From my estimations, private premium contributions don't surpass the government contributions until an individual or a family makes about 2.5 times the poverty level (which equates to about $28,000 for an individual and $55,000 for a family of 4). Since a very large percentage of young people earn less than that, many will sign up to get the benefit. But these people will likely be net drains to the system as well. Their total premiums paid may be more than the services they receive, but that may not be true when you look only at what they actually pay in.

Young women, who plan on using maternity care, may also be motivated. But they can cost more than they bring in. The real cash cows are the young men, not covered by parents, who make more than 4 times the poverty level. But their only incentive to sign up is to avoid the penalty. But at just one percent of income, the penalty just won't be a deciding factor. Most young men will save money by dropping insurance, paying the tax and incidental doctor visits out of pocket, and then only adding the insurance if and when something really bad happens.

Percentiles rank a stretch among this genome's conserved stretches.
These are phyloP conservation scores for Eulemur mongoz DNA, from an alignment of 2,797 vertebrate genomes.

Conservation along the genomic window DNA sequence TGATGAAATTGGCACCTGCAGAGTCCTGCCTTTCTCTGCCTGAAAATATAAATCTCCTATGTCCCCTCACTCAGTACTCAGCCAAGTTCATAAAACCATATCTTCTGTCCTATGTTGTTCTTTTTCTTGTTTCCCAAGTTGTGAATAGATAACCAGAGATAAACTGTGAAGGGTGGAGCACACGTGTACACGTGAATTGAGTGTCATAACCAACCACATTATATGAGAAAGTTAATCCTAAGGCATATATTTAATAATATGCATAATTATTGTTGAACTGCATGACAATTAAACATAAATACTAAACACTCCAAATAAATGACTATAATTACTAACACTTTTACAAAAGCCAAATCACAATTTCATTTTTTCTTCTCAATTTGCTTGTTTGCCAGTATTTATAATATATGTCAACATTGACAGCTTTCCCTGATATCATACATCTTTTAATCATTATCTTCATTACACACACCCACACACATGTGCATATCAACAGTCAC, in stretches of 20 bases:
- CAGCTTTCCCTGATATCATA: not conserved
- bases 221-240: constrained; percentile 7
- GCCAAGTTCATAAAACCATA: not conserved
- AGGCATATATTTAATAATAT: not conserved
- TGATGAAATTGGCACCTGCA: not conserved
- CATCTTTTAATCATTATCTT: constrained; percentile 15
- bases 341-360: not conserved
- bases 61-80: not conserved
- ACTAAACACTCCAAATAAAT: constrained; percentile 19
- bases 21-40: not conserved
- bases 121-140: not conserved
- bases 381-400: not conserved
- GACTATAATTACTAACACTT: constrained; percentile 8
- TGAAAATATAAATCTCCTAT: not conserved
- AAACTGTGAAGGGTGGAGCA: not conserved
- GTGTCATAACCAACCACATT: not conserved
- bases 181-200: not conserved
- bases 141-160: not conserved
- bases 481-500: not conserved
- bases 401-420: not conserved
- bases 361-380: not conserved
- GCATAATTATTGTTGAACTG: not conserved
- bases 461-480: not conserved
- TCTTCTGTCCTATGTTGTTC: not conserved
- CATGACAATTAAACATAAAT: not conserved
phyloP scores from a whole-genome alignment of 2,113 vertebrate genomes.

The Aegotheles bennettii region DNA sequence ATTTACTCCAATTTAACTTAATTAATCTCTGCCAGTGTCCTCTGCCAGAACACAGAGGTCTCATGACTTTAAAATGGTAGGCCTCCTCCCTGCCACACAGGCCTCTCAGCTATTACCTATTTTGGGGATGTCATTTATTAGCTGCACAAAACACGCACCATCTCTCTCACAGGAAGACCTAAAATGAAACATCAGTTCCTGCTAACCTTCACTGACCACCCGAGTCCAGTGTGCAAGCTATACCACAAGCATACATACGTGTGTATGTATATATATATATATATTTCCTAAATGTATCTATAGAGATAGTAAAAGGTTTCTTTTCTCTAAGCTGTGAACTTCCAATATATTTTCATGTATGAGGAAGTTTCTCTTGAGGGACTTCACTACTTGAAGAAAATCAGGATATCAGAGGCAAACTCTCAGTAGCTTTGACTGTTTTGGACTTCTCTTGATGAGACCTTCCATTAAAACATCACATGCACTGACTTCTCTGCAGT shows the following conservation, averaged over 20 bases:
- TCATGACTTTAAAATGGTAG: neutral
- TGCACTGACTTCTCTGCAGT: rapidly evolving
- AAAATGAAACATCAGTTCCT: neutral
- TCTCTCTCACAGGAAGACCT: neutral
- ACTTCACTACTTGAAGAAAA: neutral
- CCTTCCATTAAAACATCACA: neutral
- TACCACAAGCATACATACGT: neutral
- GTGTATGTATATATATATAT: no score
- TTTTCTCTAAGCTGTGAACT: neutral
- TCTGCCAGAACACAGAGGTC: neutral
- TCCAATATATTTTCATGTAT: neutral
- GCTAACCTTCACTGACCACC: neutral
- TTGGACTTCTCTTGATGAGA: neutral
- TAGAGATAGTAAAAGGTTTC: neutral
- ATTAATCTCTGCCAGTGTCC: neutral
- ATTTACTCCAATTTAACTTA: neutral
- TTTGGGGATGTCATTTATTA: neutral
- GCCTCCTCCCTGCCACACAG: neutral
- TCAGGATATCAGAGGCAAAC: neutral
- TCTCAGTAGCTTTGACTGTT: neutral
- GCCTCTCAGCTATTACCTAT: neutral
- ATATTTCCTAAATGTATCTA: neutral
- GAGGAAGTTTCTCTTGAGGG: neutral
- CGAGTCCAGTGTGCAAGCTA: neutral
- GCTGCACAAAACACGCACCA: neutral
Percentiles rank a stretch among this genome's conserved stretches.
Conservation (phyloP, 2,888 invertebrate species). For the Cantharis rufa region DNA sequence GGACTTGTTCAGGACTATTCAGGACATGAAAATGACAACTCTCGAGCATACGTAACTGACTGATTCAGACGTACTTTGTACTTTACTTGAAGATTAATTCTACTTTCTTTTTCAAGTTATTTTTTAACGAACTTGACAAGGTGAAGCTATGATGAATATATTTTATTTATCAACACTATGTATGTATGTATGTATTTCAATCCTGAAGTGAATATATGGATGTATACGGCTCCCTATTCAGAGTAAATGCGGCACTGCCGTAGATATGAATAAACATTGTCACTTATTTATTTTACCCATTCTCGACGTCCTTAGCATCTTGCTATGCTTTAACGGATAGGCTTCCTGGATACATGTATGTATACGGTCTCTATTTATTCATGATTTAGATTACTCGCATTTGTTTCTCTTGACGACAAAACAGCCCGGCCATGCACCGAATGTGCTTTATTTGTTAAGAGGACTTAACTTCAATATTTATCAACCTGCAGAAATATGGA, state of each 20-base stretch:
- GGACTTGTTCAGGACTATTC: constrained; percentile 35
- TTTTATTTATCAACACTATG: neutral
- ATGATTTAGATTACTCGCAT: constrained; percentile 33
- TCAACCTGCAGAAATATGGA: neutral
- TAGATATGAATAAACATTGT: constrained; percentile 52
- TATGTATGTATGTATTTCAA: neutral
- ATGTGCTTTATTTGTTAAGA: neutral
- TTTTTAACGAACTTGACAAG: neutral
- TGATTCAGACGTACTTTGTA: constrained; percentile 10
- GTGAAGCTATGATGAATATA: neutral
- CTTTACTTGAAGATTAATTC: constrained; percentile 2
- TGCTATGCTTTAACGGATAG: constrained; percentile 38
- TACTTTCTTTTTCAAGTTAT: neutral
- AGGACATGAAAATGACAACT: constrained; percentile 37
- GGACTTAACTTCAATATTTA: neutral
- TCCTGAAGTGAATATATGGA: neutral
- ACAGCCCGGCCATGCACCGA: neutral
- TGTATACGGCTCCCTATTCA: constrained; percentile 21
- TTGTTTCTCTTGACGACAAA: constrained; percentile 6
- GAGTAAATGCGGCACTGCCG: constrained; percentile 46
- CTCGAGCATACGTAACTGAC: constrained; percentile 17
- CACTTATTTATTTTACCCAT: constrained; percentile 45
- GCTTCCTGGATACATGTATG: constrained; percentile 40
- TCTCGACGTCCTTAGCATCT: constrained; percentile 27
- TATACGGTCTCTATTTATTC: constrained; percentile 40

The subsidies in Obamacare kick in and kick out very abruptly. People finding themselves on the wrong side of a dividing line will face difficult choices that hurt the plan's finances. The San Francisco Chronicle recently profiled a California couple in their early 60s making about $64,000 per year who would be able to qualify for a $14,000 annual subsidy by reducing their income by $2,000 dollars per year. It's easy to imagine such individuals reducing their hours or their pay to qualify. Of course this type of behavior modification has not been anticipated by preparing premium and budget projections. It is no accident that the government has offered no serious projections about how much in healthcare subsidies it should expect to pay out over the coming years.

In truth, the premium levels themselves are based on nothing but assumptions. It is true that those lucky enough to actually get through the website's technological maze have seen (unsubsidized) premiums that are lower than similarly constituted plans in the private market. But those low prices are only possible because no one knows what the new pool of insurance holders will look like. They assume it will look like the pools that already exist. But they won't.

Of course, the incentives for the young and healthy to drop out, and for the sick, old and the heavily subsidized to drop in will mean that the post-Obamacare pool will have very different actuarial arithmetic than the current pools. But all of that is as yet unknown. The numbers we see now were put there just to make us feel good. But once the economics kicks in, look for them to rise quickly.